If you won't be using your avocado immediately, but want the avocado to ripen faster (stored in the fridge, ripening is delayed and may last a number of days without going soft), put it in a paper bag with apples or bananas. The apple or banana will release ethylene gas as they ripen which in turn also encourages ripening. The more fruit which releases ethylene, such as apples, that you put in the bag, the faster the ripening of your avocado.
Un-ripened avocados can last in the refrigerator for at least 5 days (when I buy mesh bags of unripe avocados, they have lasted up to a couple of weeks in the crisper – depending on the other fruits and vegetables in the same bin). Just remove what you need 1-4 days before needing it (likely only a day if using the above ripening method).
Cut avocados turn brown (like apples and bananas do) when exposed to oxygen in the air with time. Lemon or lime juice, or vinegar, will prevent that. Leave the un-needed portion in the skin and coat the exposed flesh with lemon or lime juice, then wrap in plastic wrap to prevent oxygen exposure.
How To Cut An Avocado
Here's the moment you've been waiting for! Actually the moment you're probably waiting for is getting avocado into your mouth, but here's how to get closer to that stage:Print
Here's the deets on navigating an avocado.
- Avocado – as many as needed
- Start by washing the outside of the avocado (you don't know where this thing has been…).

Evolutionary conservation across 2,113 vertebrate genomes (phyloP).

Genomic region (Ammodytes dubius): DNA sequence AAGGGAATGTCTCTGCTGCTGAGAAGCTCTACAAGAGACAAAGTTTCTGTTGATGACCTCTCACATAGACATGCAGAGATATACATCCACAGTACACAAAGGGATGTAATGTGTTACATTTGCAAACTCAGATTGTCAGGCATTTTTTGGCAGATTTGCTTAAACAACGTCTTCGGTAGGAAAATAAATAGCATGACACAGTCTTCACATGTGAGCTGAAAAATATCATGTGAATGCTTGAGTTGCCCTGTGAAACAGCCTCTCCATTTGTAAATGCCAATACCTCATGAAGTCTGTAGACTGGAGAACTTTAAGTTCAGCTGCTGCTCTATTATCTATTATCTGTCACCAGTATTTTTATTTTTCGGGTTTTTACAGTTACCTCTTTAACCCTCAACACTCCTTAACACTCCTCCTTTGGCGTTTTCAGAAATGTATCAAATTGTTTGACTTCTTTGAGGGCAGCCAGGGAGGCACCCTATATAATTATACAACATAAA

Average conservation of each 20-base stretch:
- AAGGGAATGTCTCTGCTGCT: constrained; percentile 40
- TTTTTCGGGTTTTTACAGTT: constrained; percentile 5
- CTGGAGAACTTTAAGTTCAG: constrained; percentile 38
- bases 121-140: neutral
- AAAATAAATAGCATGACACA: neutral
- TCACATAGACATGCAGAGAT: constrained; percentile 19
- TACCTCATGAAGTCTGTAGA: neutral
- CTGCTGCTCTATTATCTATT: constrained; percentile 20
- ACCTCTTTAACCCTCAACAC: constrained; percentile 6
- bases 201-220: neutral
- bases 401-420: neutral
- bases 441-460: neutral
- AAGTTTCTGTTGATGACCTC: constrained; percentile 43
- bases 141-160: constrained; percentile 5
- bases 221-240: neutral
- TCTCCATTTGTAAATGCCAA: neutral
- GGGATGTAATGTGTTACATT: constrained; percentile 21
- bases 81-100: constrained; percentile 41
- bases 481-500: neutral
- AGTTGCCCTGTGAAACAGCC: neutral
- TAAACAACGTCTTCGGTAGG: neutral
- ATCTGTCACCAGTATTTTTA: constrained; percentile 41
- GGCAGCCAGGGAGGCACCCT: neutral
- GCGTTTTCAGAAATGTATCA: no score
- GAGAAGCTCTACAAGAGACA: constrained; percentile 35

- Dry it off with a towel (you don't want it to slip out of your hands).
- Holding the avocado in your non-dominant hand, use a sharp knife to cut into the avocado vertically in middle (the knife will hit the large pit in the middle, and “roll” the fruit so that you are able to cut all the way around the pit, leaving two halves still attached.
- Twist the two halves in opposite directions to release one half from the pit.
- Holding the half with the pit still attached, carefully (for the love of all things wonderful, don't cut yourself) strike the pit with your knife blade so that it lodges into the pit.
- With the blade securely wedged into the pit, turn the knife clockwise of counter-clockwise to twist the pit out of the second half. Yay! You're pit-free!
- Holding one half in your non-dominant hand, use a knife to slice 1/2″-width length-wise slices (or whatever width you need), careful not to cut through the skin (maybe hold it in place on a cutting board as opposed to in your hand – that way you can't blame me if you cut yourself).